Y-DNA-HAPLOGROUP-I-L Archives

Archiver > Y-DNA-HAPLOGROUP-I > 2007-11 > 1196295528


From: "Ken Nordtvedt" <>
Subject: [DNA-HG-I] Was y haplogroup I early in Europe?
Date: Wed, 28 Nov 2007 17:18:48 -0700
References: <13062915.309941196274019054.JavaMail.www@wwinf2235><009401c831ed$822cbf80$6400a8c0@Ken1><3b2a446a0711281541saf5fb0an1b5508ca599a1c2a@mail.gmail.com>


----- Original Message -----
From: "Sasson Margaliot" <>
To: <>
Sent: Wednesday, November 28, 2007 4:41 PM
Subject: Re: [DNA] Were R1 and N The Forefathers?


> Ken,
>
> It is very interesting concept. I think you already mentioned that idea
> before - can you share
> what makes you think so? At some time, Rs probably came from the East -
> did
> they find the Haplogroup I
> already present in Europe? In which location? And where from did the Is
> come?
>
>
> Sasson
>
>
> On Nov 28, 2007 8:35 PM, Ken Nordtvedt <> wrote:
>
>> .. Actually, I think a good case can be made that "I" folks came to
>> Europe before the R, but that's an argument for another day.
>>
>>
>
The I haplogroup probably was founded more to the southeast rather than
easteast. I1b* (I1 to FTDNA still), for example, is the oldest haplogroup
of I for which we
have a decent population showing up in the databases. It shows examples
from Greece, Turkey, Armenia, Georgia as well as the rest of Europe. So I
would not be surprised if I originated in Anatolia, for example.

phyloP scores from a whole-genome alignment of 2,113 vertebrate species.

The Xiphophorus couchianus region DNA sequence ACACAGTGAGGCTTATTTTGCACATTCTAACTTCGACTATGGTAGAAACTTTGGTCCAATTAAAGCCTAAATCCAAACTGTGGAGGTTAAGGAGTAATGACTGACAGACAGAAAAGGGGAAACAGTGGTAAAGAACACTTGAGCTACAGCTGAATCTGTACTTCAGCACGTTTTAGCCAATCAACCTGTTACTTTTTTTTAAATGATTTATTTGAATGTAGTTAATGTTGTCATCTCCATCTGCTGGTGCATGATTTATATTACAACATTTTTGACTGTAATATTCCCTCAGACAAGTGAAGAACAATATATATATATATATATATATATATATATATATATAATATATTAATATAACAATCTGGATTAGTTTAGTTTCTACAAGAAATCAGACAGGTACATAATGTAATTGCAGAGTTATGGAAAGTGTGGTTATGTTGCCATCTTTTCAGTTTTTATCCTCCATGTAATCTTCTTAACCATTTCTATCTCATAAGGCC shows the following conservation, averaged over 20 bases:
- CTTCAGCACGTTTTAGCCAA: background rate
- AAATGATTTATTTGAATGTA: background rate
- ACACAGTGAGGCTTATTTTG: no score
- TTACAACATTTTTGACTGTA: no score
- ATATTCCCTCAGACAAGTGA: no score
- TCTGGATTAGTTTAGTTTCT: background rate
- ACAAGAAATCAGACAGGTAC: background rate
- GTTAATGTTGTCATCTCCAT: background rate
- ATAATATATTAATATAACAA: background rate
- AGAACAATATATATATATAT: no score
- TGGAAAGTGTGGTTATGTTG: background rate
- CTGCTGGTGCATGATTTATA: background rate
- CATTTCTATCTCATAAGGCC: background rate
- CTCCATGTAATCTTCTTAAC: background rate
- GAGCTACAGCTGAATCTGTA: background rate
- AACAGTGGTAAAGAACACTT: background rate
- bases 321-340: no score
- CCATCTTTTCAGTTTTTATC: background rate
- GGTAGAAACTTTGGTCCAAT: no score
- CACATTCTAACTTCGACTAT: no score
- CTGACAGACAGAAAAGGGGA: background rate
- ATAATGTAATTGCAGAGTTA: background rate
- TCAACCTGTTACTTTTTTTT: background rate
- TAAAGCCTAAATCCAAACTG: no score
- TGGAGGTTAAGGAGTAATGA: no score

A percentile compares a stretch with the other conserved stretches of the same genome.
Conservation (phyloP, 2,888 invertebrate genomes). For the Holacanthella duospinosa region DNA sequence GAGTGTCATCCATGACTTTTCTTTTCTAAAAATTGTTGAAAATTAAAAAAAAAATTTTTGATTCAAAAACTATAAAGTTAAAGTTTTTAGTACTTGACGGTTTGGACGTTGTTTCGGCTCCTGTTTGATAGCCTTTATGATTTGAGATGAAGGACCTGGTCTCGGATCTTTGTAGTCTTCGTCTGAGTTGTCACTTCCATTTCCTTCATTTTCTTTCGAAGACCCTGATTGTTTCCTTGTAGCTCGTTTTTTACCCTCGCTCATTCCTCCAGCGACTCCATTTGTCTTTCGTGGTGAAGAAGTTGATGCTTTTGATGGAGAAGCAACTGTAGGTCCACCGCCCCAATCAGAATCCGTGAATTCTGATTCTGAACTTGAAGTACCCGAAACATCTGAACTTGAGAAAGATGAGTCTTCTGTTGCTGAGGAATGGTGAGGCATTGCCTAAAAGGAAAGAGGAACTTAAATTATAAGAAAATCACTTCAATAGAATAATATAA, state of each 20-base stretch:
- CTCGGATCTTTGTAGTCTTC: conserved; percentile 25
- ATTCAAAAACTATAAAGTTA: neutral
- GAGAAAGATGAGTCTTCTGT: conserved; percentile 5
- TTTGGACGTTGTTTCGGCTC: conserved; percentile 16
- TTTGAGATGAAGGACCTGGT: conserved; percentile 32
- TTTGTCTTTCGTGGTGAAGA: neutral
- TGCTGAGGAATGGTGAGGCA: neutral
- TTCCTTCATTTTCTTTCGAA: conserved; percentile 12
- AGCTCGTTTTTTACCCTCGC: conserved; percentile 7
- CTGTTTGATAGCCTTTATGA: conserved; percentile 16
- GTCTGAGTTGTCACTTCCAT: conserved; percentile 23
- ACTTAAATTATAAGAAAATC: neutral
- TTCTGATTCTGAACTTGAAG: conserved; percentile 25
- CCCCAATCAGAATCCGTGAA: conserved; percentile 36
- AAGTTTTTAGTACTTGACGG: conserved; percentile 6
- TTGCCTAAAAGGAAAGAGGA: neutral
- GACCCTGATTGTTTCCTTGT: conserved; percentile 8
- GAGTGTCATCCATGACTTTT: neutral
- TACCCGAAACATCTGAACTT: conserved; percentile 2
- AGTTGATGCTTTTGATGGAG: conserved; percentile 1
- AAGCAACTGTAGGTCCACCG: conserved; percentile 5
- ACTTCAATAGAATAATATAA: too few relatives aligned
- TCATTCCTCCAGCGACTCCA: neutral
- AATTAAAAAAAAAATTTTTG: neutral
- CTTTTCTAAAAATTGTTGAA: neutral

The breakup of I into its many observed clades or haplogroups began about
25,000 years ago according to my WarpedFoundersTree which can be seen at my
website http://knordtvedt.home.bresnan.net

The time depth of this tree is based on genetic distances between the
founders of the various I clades, and for which I have made initial attempts
to modify the GD measure to take into account back and multiple mutations of
each marker. Real mutation rates were used for 52 of the slower markers for
which we have data. About 6000 years was added to the founding of I1a to
get to the present.

All the known clades of I whose lines broke from each other about 25,000
years ago are primarily found in Europe. So I think saying the breakup
occured in Europe is not an unreasonable theory to work from. Haplogroup
I's many clades over-wintered in Europe.

Clades like I1b1-Isles which appear almost exclusively in British Isles, and
particularly Ireland, seem to show as much or more variance age as does
British Isles R1b1c.

F is another haplogroup which has a clade found at low levels throughout
Europe except for Scandinavia. It could have been an even earlier arriver
into the European peninsula of Eurasia. The F seen in Europe is most
probably just a fringe clade of total F.

This is my working theory; it certainly is not a demonstrated conclusion
yet. It would really be helpful to have more data from southeast Europe and
into Turkey and the Caucasus, etc.

Ken


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